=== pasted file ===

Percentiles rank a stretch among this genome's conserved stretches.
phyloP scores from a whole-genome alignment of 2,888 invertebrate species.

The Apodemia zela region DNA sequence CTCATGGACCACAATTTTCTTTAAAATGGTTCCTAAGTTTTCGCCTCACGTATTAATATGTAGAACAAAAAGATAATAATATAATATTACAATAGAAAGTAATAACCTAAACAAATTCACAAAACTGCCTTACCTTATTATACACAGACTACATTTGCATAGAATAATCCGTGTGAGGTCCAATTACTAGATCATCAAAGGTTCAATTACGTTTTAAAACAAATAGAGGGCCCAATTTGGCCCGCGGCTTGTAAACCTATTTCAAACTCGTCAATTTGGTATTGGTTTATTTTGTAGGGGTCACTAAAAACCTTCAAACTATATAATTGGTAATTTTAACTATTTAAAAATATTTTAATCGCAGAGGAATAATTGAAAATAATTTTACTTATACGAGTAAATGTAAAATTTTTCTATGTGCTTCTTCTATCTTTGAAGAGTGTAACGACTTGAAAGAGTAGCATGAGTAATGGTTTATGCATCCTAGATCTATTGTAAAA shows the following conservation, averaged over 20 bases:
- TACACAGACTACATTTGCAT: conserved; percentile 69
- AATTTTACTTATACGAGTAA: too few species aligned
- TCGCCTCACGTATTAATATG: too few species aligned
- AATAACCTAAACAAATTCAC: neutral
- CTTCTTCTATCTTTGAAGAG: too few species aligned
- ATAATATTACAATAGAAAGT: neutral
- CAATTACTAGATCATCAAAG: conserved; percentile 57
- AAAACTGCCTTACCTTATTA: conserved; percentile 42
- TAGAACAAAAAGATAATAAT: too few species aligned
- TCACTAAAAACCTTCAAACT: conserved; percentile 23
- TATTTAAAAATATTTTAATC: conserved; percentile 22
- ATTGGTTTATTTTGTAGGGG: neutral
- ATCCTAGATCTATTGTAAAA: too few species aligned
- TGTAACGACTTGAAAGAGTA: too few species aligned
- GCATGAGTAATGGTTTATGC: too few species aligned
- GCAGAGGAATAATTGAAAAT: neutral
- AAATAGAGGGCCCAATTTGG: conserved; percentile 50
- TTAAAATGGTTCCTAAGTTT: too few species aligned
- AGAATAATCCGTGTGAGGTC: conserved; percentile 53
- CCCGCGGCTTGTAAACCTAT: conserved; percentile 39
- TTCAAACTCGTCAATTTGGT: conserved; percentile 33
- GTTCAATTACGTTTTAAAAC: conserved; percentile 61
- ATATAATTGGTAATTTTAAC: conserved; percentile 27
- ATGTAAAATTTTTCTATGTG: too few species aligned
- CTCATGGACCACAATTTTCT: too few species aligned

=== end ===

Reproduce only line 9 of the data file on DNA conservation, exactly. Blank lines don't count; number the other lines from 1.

- ATAATATTACAATAGAAAGT: neutral